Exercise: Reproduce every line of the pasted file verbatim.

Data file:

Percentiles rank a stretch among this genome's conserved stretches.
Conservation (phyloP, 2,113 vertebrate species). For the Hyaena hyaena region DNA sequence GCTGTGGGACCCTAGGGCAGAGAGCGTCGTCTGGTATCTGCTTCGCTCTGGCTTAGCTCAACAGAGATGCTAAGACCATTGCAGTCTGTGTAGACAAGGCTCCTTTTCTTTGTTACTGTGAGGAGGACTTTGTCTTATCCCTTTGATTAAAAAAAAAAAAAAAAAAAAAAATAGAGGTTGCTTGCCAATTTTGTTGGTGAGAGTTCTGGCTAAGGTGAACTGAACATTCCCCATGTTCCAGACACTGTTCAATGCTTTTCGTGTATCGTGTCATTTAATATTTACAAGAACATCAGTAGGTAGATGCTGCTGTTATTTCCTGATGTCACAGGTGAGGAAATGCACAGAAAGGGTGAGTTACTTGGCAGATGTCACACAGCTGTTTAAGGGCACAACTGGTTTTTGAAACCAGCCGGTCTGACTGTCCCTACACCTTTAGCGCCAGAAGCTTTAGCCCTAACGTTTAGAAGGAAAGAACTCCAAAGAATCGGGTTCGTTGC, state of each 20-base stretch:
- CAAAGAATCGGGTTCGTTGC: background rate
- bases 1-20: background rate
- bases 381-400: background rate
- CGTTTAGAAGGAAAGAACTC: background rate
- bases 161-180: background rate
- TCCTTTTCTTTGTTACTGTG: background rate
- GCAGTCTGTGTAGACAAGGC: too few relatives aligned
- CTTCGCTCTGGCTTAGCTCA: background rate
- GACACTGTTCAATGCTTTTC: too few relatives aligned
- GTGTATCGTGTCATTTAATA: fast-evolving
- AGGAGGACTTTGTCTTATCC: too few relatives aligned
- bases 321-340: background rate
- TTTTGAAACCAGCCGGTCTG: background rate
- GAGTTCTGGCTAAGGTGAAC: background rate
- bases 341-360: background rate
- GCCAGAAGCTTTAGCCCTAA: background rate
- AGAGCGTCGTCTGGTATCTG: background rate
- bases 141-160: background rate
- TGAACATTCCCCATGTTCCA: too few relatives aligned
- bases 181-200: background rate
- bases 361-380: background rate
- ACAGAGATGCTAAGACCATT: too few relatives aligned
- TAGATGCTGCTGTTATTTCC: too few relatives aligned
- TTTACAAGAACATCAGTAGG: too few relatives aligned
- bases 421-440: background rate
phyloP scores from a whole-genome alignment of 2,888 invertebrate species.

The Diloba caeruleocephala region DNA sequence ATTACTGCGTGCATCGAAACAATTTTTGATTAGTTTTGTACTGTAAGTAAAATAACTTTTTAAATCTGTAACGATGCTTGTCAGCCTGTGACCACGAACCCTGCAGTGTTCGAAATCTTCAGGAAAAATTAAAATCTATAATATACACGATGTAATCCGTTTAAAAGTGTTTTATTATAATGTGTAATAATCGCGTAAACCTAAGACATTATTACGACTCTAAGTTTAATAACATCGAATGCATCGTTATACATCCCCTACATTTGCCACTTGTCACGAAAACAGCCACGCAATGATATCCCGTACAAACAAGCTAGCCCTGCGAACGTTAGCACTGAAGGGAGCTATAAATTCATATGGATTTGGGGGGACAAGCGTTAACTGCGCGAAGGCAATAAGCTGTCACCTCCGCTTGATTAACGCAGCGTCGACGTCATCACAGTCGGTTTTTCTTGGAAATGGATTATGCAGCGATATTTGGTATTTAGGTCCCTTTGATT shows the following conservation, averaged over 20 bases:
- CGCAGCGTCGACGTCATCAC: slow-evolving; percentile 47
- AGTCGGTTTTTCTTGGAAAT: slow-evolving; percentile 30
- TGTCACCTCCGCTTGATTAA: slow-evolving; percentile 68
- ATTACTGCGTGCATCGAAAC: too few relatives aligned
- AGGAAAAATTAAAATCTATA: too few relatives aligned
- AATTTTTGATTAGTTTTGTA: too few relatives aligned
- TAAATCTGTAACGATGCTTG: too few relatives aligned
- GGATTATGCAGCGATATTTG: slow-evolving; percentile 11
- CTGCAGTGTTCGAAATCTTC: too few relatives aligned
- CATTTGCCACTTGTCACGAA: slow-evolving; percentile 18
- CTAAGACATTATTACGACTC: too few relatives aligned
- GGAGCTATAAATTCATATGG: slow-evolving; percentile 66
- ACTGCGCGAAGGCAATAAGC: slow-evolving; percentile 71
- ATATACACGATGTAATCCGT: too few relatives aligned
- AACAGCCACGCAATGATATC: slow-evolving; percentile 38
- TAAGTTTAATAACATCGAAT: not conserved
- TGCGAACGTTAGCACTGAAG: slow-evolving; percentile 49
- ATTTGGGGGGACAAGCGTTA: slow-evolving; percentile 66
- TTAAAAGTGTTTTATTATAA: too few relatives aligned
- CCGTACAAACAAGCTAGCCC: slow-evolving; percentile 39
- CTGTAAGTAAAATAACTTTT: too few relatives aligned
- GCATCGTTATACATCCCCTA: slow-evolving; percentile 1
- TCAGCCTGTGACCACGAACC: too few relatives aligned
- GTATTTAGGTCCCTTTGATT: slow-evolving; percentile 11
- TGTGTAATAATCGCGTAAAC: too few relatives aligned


Percentiles rank a stretch among this genome's conserved stretches.
Conservation (phyloP, 2,113 vertebrate species). For the Hyaena hyaena region DNA sequence GCTGTGGGACCCTAGGGCAGAGAGCGTCGTCTGGTATCTGCTTCGCTCTGGCTTAGCTCAACAGAGATGCTAAGACCATTGCAGTCTGTGTAGACAAGGCTCCTTTTCTTTGTTACTGTGAGGAGGACTTTGTCTTATCCCTTTGATTAAAAAAAAAAAAAAAAAAAAAAATAGAGGTTGCTTGCCAATTTTGTTGGTGAGAGTTCTGGCTAAGGTGAACTGAACATTCCCCATGTTCCAGACACTGTTCAATGCTTTTCGTGTATCGTGTCATTTAATATTTACAAGAACATCAGTAGGTAGATGCTGCTGTTATTTCCTGATGTCACAGGTGAGGAAATGCACAGAAAGGGTGAGTTACTTGGCAGATGTCACACAGCTGTTTAAGGGCACAACTGGTTTTTGAAACCAGCCGGTCTGACTGTCCCTACACCTTTAGCGCCAGAAGCTTTAGCCCTAACGTTTAGAAGGAAAGAACTCCAAAGAATCGGGTTCGTTGC, state of each 20-base stretch:
- CAAAGAATCGGGTTCGTTGC: background rate
- bases 1-20: background rate
- bases 381-400: background rate
- CGTTTAGAAGGAAAGAACTC: background rate
- bases 161-180: background rate
- TCCTTTTCTTTGTTACTGTG: background rate
- GCAGTCTGTGTAGACAAGGC: too few relatives aligned
- CTTCGCTCTGGCTTAGCTCA: background rate
- GACACTGTTCAATGCTTTTC: too few relatives aligned
- GTGTATCGTGTCATTTAATA: fast-evolving
- AGGAGGACTTTGTCTTATCC: too few relatives aligned
- bases 321-340: background rate
- TTTTGAAACCAGCCGGTCTG: background rate
- GAGTTCTGGCTAAGGTGAAC: background rate
- bases 341-360: background rate
- GCCAGAAGCTTTAGCCCTAA: background rate
- AGAGCGTCGTCTGGTATCTG: background rate
- bases 141-160: background rate
- TGAACATTCCCCATGTTCCA: too few relatives aligned
- bases 181-200: background rate
- bases 361-380: background rate
- ACAGAGATGCTAAGACCATT: too few relatives aligned
- TAGATGCTGCTGTTATTTCC: too few relatives aligned
- TTTACAAGAACATCAGTAGG: too few relatives aligned
- bases 421-440: background rate
phyloP scores from a whole-genome alignment of 2,888 invertebrate species.

The Diloba caeruleocephala region DNA sequence ATTACTGCGTGCATCGAAACAATTTTTGATTAGTTTTGTACTGTAAGTAAAATAACTTTTTAAATCTGTAACGATGCTTGTCAGCCTGTGACCACGAACCCTGCAGTGTTCGAAATCTTCAGGAAAAATTAAAATCTATAATATACACGATGTAATCCGTTTAAAAGTGTTTTATTATAATGTGTAATAATCGCGTAAACCTAAGACATTATTACGACTCTAAGTTTAATAACATCGAATGCATCGTTATACATCCCCTACATTTGCCACTTGTCACGAAAACAGCCACGCAATGATATCCCGTACAAACAAGCTAGCCCTGCGAACGTTAGCACTGAAGGGAGCTATAAATTCATATGGATTTGGGGGGACAAGCGTTAACTGCGCGAAGGCAATAAGCTGTCACCTCCGCTTGATTAACGCAGCGTCGACGTCATCACAGTCGGTTTTTCTTGGAAATGGATTATGCAGCGATATTTGGTATTTAGGTCCCTTTGATT shows the following conservation, averaged over 20 bases:
- CGCAGCGTCGACGTCATCAC: slow-evolving; percentile 47
- AGTCGGTTTTTCTTGGAAAT: slow-evolving; percentile 30
- TGTCACCTCCGCTTGATTAA: slow-evolving; percentile 68
- ATTACTGCGTGCATCGAAAC: too few relatives aligned
- AGGAAAAATTAAAATCTATA: too few relatives aligned
- AATTTTTGATTAGTTTTGTA: too few relatives aligned
- TAAATCTGTAACGATGCTTG: too few relatives aligned
- GGATTATGCAGCGATATTTG: slow-evolving; percentile 11
- CTGCAGTGTTCGAAATCTTC: too few relatives aligned
- CATTTGCCACTTGTCACGAA: slow-evolving; percentile 18
- CTAAGACATTATTACGACTC: too few relatives aligned
- GGAGCTATAAATTCATATGG: slow-evolving; percentile 66
- ACTGCGCGAAGGCAATAAGC: slow-evolving; percentile 71
- ATATACACGATGTAATCCGT: too few relatives aligned
- AACAGCCACGCAATGATATC: slow-evolving; percentile 38
- TAAGTTTAATAACATCGAAT: not conserved
- TGCGAACGTTAGCACTGAAG: slow-evolving; percentile 49
- ATTTGGGGGGACAAGCGTTA: slow-evolving; percentile 66
- TTAAAAGTGTTTTATTATAA: too few relatives aligned
- CCGTACAAACAAGCTAGCCC: slow-evolving; percentile 39
- CTGTAAGTAAAATAACTTTT: too few relatives aligned
- GCATCGTTATACATCCCCTA: slow-evolving; percentile 1
- TCAGCCTGTGACCACGAACC: too few relatives aligned
- GTATTTAGGTCCCTTTGATT: slow-evolving; percentile 11
- TGTGTAATAATCGCGTAAAC: too few relatives aligned